Some urgency to reopen
A different chorus of parents is arguing that schools need to pick up the pace.
The wait to reopen has been challenging for Lisa Davis, a Paradise Valley Unified parent who said she her second-grade daughter has fallen behind academically. As a working parent, it’s difficult to manage the demands of online school with the demands of her job.
“The well-being of my children and my family … is outweighing the risk of the virus,” she said.
Under the state’s metrics, Paradise Valley could open now for hybrid learning, because virus spread is moderate.
But in August, the district adopted its own, more cautious, health benchmarks for reopening — spread would need to be what the state categorized as minimal for PV schools to reopen in-person, according to a note sent to families Aug. 26. An area is experiencing minimal spread when the infection rate is 5% or less for two consecutive weeks and when there are less than 10 cases per 100,000 people for two weeks.
Paradise Valley’s school board reversed course on Sept. 18 and adjusted its reopening criteria to metrics that would allow the district to reopen for in-person school sooner. The district already meets the new metrics: The area is seeing fewer than 50 cases per 100,000 and the infection rate has dipped below 5%.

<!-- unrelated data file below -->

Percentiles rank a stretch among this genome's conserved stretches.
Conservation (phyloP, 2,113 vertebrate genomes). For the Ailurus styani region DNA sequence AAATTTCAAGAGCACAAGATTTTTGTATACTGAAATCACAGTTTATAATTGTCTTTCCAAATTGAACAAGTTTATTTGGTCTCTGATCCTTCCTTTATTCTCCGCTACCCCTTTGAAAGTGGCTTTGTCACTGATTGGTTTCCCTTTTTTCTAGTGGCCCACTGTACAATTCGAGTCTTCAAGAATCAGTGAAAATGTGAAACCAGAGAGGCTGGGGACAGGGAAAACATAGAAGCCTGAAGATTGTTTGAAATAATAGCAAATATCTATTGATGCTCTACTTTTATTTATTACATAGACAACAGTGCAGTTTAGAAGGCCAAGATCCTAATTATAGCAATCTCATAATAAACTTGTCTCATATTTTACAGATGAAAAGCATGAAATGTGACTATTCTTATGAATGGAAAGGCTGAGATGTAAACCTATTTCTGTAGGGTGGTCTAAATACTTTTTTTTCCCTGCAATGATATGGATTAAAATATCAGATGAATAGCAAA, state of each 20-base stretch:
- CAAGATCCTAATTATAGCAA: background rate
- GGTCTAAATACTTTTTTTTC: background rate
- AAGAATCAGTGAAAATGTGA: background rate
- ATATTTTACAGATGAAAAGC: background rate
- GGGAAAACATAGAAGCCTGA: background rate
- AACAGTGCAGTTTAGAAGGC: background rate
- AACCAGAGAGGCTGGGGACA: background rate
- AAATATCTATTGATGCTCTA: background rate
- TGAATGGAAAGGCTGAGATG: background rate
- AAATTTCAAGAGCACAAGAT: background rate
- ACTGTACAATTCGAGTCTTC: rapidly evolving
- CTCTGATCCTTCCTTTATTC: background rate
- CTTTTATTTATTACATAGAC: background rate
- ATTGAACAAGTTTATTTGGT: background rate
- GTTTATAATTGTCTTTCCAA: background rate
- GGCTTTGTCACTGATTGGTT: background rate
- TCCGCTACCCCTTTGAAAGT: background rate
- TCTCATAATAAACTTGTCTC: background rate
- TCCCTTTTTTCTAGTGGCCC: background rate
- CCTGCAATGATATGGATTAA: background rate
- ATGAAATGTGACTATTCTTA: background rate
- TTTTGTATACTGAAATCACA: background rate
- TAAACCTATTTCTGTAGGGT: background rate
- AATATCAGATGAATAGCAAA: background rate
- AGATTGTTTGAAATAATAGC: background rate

Starting Oct. 8, Paradise Valley students will return to school if the community continues to meet the benchmarks. Like Scottsdale, the district is taking a phased-in approach, allowing younger students on-campus first, then letting older students come in-person the following weeks.
During the Sept. 18 meeting, board President Anne Greenberg said she supports reopening if everyone follows strict safety protocols.
“Someday research is going to give us a vaccine… and we will be able to fully return to the school settings we love, but we are not there and we won’t be there for awhile,” she said.
Reach the reporter at Lily.Altavena@ArizonaRepublic.com or follow her on Twitter @LilyAlta.